Chaotic transport and poor infrastructure might keep Sierra Leone off the mainstream tourist trail for a while yet but new flight choices could soon tempt the more adventurous traveller.
Dutch airline KLM will fly to Freetown three times a week from March 26, after a two-decade hiatus. It’s currently offering £470 returns from London or Manchester and there are signs that rivals are dropping prices, making a long weekend or week’s break more feasible.
So what are Sweet Salone’s top attractions? Here’s my favourite five:
5. The Sierra Leone Marathon
Okay, so I only ran the half distance – my body really wasn’t ready for 26.2 miles – but whatever you feel fit for, it’s worth making the journey for a race with a truly special atmosphere. The charity Street Child puts together a fantastic itinerary that allows runners to meet some of the kids they’re raising money to help, both in rural schools and the host town of Makeni.
This probably won’t be a comfortable trip, even if you choose the most expensive accommodation option, and there’s a fair chance you’ll hit some transport problems. But the runners I spoke to felt it just gave them a greater appreciation of how tough life can be out here. Likewise, none cared if the course measured a bit short. This isn’t about getting a PB, it’s about understanding the world, interacting with the lovely locals and doing what you can to help.
Race organisers offer 5k, 10k and volunteering options and the standard itinerary finishes up at the beach, meaning you pack in about as much of Sierra Leone as is possible in five days.
This trip would certainly leave a heck of an impression on your teenagers. The full itinerary is probably a bit tough going for younger kids but the Flump was made very welcome at Street Child’s race eve workshop sessions, where we heard from social workers about the work they do to help children. She also loved invading the pitch at an informal football match going on during race-registration – almost as much as the young players loved carting her off again.
4. Sundown at Lumley Beach
This two-mile stretch of sand – and the promenade behind it – comes into its own as the sun sinks into the Atlantic, subduing the daytime heat. One of the simplest joys of expat life here must be strolling – or even better taking a run – with the sound of rollers crashing ashore just before dark.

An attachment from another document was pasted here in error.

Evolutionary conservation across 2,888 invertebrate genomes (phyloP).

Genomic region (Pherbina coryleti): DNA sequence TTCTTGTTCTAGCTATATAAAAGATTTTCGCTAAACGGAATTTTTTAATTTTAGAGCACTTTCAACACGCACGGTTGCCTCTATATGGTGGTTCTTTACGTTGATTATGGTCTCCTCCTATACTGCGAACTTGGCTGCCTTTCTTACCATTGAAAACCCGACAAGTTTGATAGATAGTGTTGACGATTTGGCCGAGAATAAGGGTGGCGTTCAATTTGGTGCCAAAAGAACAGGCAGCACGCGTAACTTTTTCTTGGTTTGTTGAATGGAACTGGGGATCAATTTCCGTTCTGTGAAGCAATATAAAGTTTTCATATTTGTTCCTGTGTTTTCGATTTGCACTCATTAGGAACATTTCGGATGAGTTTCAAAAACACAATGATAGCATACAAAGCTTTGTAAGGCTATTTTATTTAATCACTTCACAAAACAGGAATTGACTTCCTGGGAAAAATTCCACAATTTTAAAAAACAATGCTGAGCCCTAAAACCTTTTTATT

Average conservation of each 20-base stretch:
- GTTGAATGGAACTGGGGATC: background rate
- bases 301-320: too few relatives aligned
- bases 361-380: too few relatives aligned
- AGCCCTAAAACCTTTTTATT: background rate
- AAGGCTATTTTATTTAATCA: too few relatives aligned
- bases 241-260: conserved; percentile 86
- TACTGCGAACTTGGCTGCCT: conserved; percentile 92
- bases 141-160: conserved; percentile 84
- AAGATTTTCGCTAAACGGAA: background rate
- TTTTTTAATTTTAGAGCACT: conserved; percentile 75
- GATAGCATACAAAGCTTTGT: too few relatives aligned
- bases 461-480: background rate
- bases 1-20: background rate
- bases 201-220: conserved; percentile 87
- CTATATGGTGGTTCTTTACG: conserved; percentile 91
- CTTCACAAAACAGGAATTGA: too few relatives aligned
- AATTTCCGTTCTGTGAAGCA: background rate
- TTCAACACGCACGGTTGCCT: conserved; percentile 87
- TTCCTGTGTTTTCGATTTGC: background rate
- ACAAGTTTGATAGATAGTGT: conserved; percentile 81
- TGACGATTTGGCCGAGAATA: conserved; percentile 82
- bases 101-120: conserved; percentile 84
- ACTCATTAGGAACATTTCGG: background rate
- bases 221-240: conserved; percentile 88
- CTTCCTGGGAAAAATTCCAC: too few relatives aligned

The beach is at its best on public holidays – Easter or Eid – when an esplanade packed with families enjoying a rare day of leisure together creates a special atmosphere. Snacks and drinks are easy to grab from vendors with portable grills and coolboxes, or else you can duck into one of the numerous bars and restaurants across the road.
Some have started placing tables on the sands in recent months but Chez Nous – set back from the hustle – was our favourite. It serves simple but well prepared dishes with sea views on one side and a backdrop of Aberdeen Bridge and the creek on the other. Freetown has fancier restaurants but dining here in sight of the setting sun, with good music at the right volume, made for our favourite mealtime experience.
There was plenty to keep the Flump occupied at Lumley, from running on the squeaky sands to stuffing her face with popcorn sold in bags balanced high on hawkers’ heads.
You’d want to watch out for areas where rubbish hasn’t been cleared – medical waste and needles are a hazard – and we kept her out of the water. In restaurants, the largely friendly and patient staff, coupled with the freedom afforded by outside terraces, offer the rare opportunity to take a toddler and still enjoy a civilised meal.
3. Tiwai Island
This community initiative, supported by the Environmental Foundation for Africa, has started putting on weekend trips from Freetown to this island retreat, marooned by the Moa River, 200 miles inland. Go midweek and you might have the place to yourself, save for the handful of staff who tend the facilities and keep you fed.
You could easily pass several hours here stretched in a reed hammock for a read or a doze. Lying in total darkness listening to the night-time sounds of the jungle seems impossibly intrepid, even if you are stretched out on a soft mattress. But there’s plenty to get you off your back in this wildlife haven, home to 11 types of primate, elusive pygmy hippos and 135 species of birds, though you’ll probably need the help of a guide to spot them.
For me, this island is best experienced from the river. Being silently punted upstream was like being lost in a storybook adventure. It would have been a magical moment even without the stunning white-throated blue swallows dipping around us, huge ibis and hornbills flapping overhead and chimps calling unseen from the treetops.
Taking a toddler to the jungle is always going to be a challenge. This basic camp was badly damaged by storms in October 2015 and was still being put back in order when we visited, so wasn’t quite the relaxing haven it might have been. I was glad I didn’t have the Flump with me.
For older children, there surely can’t be a greater attraction than monkeys careering from tree to tree. That sight even brings out the child in miserable old sods like me. But it’s worth taking plenty of books, cards or other games to keep them occupied in the lulls between walks, boat trips and meal times.
The solar power can charge electronic devices if they can’t be prised away from them.
2. Bureh Beach
Okay, it could almost have been any of the beaches on the Western Peninsula: Lively Lakka, exclusive Tokeh, quiet Hamilton or super Sussex with its crashing waves and sumptuous Italian cuisine at Franco’s. Provided they’re rubbish-free (which can’t be guaranteed anywhere after heavy rains), each offers a stunning strip of sand – take your pick from gold, silver, platinum or the banana-yellow of Kent – backed by lush mountain rainforest.